Wednesday, October 01, 2008

Gratitude, Burnoff, and Confusion


1. I don't know to whom I should be more grateful: Sarah Palin or Tina Fey. Or perhaps the Russians, the ten or twelve of them surveyed by Alaskans gazing across the water every morning before breakfast. Whomever -- I'm just thankful for anyone who can give me a moment of laughter.

2. Many, many, pre-child years ago, the Quiet Husband and I went backpacking a couple of times on Isle Royale, a national park island in Lake Superior above the U.P. Because of time constraints, we went back and forth via float plane rather than ferry. The plane from the mainland in Houghton, Michigan to Isle Royale's Rockport Harbor always seemed an iffy proposition -- you'd wake up in the early morning to a town blanketed by fog, and listen to the locals' breakfast reassurance that "it'll burn off soon." Which it did.

I have had, over the past couple of days, a few short periods of my own burnoff. The fog that has enshrouded me lifts for 20, 30 minutes at a time, and my mind functions with clarity. It feels good. It feels like me. It doesn't last, and the ensuing fog is as thick and impermeable as before, but it offers a sense of hope.

3. When I began seminary last year, it was with a great deal of trepidation, which only increased over the first several days as numerous young students told me with great confidence that they knew they were following God's will by the ease with which things had fallen into place for them -- money, jobs, housing. It wasn't until I began to meet the students of my generation that I found peers whose experience mirrored my own -- students struggling to manage their own tuition and that of their college-age children, students quitting or changing employment, students making challenging commutes, students transforming or dismantling well-established lives to undertake seminary educations.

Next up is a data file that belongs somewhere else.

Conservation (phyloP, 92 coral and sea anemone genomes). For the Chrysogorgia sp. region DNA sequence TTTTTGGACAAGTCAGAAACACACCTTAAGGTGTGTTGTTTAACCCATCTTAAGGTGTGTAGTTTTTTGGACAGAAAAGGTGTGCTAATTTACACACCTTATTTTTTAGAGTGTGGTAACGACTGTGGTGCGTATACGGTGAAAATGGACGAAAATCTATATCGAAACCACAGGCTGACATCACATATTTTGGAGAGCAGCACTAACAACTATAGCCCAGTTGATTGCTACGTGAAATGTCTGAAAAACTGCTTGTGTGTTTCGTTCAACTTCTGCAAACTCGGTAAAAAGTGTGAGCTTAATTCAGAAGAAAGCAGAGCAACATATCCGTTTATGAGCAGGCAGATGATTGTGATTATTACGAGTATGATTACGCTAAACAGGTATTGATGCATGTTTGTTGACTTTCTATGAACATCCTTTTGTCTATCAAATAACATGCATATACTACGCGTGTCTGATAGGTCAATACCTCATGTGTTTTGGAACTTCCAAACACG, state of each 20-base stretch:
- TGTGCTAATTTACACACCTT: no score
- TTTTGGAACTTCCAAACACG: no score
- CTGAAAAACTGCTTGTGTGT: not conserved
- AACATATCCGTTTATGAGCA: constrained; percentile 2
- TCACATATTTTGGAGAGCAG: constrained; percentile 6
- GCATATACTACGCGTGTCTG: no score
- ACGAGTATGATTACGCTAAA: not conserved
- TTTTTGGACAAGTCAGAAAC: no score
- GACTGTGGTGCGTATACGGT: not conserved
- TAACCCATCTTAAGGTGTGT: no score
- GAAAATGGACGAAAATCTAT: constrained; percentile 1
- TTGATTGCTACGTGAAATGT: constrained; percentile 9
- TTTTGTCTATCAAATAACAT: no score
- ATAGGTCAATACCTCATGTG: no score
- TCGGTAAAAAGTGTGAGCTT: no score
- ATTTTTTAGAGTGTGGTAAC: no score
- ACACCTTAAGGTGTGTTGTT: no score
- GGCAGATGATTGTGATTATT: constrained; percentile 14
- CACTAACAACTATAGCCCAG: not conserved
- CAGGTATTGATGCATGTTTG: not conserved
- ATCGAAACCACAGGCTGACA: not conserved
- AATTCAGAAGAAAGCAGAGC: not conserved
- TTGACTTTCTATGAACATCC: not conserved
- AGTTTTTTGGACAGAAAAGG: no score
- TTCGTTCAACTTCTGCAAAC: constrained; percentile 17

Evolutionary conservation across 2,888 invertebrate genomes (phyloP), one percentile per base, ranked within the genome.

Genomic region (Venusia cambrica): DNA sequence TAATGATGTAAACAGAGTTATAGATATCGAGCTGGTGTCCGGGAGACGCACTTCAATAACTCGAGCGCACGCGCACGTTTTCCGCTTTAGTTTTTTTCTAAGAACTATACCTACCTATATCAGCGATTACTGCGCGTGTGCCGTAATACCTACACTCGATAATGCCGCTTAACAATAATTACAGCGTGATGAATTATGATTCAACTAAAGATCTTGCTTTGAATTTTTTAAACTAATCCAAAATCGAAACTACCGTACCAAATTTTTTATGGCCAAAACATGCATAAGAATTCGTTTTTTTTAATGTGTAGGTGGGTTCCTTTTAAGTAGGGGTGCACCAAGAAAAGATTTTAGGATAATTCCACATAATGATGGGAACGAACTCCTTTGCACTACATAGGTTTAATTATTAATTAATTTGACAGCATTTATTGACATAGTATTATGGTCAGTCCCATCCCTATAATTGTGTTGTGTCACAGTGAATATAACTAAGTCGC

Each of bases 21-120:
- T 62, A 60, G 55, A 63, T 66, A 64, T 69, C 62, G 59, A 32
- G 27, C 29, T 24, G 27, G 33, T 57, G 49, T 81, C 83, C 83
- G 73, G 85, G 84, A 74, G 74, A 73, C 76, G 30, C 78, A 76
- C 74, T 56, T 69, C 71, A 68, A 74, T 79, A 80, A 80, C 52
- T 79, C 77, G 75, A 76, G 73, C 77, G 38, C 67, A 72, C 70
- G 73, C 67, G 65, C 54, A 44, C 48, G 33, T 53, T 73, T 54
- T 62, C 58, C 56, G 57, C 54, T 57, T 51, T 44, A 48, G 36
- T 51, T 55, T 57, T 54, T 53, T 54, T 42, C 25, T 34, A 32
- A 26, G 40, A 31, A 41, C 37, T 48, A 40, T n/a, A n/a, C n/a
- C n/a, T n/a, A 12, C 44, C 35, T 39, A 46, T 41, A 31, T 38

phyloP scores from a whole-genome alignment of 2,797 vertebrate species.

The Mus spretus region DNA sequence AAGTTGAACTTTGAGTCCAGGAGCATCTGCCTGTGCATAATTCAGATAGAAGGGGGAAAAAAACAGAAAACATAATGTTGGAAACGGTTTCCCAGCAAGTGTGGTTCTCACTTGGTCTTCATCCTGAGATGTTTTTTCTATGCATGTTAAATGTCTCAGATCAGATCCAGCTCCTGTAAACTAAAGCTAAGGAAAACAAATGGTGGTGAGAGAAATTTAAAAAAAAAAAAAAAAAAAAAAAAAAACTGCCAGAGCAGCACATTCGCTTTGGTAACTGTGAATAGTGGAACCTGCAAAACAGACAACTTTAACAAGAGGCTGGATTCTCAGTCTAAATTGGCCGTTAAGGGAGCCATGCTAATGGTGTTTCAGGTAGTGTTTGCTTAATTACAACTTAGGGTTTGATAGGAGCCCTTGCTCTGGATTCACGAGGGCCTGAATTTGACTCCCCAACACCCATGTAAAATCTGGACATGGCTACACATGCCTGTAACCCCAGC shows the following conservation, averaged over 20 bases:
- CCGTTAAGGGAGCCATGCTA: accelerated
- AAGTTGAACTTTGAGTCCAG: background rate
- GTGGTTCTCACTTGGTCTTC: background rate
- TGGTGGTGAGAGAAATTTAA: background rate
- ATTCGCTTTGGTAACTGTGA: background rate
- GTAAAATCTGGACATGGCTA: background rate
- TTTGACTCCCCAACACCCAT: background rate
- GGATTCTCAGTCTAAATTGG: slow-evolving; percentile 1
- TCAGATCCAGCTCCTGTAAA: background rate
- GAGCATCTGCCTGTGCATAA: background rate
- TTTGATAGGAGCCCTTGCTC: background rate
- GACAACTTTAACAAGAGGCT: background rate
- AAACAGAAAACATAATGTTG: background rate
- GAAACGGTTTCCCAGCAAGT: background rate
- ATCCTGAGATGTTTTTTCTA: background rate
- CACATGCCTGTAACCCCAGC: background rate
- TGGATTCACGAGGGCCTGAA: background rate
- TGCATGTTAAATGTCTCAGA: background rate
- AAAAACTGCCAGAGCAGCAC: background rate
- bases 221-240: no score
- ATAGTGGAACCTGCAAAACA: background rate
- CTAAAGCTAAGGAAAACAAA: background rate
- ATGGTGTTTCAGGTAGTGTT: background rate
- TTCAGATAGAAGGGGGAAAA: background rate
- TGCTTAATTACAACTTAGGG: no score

So no, I was never in the group of people who felt able to evaluate their calls to ministry on the basis of the ease with which they were unfolding. But the death of my child? Off the charts.

I have no idea what to think or how to proceed.

15 comments:

Deb said...

Lord have mercy.

You've been inside my life again... Or my head.

Yes - 2nd-3rd-4th career changes. People think you're brave, crazy or just... holy? Not if they know me.

Things have not fallen into place for me either. I find there are days I wonder and doubt. And then something happens which tells me - yeah, this stinks, but giving up is worse. Trust Me. Keep trying.

SO I say the same to you - keep trying. And know there's a lot of us praying you through...

Deb

Anonymous said...

As opposed to the people who glibly pronounce, "Things happen for a reason," I prefer to believe that things happen for no particular reason except, of course, as dictated by the laws of nature. Does that make me an athiest. I dont know.

Michelle said...

I'm glad Tina Fey gave you a moment of laughter...me, too!

And glad that the fog lifts, even if only for a few moments. When my better half and I went to Wales, the weather was persistently rainy, with occasional bright spells...

Stratoz said...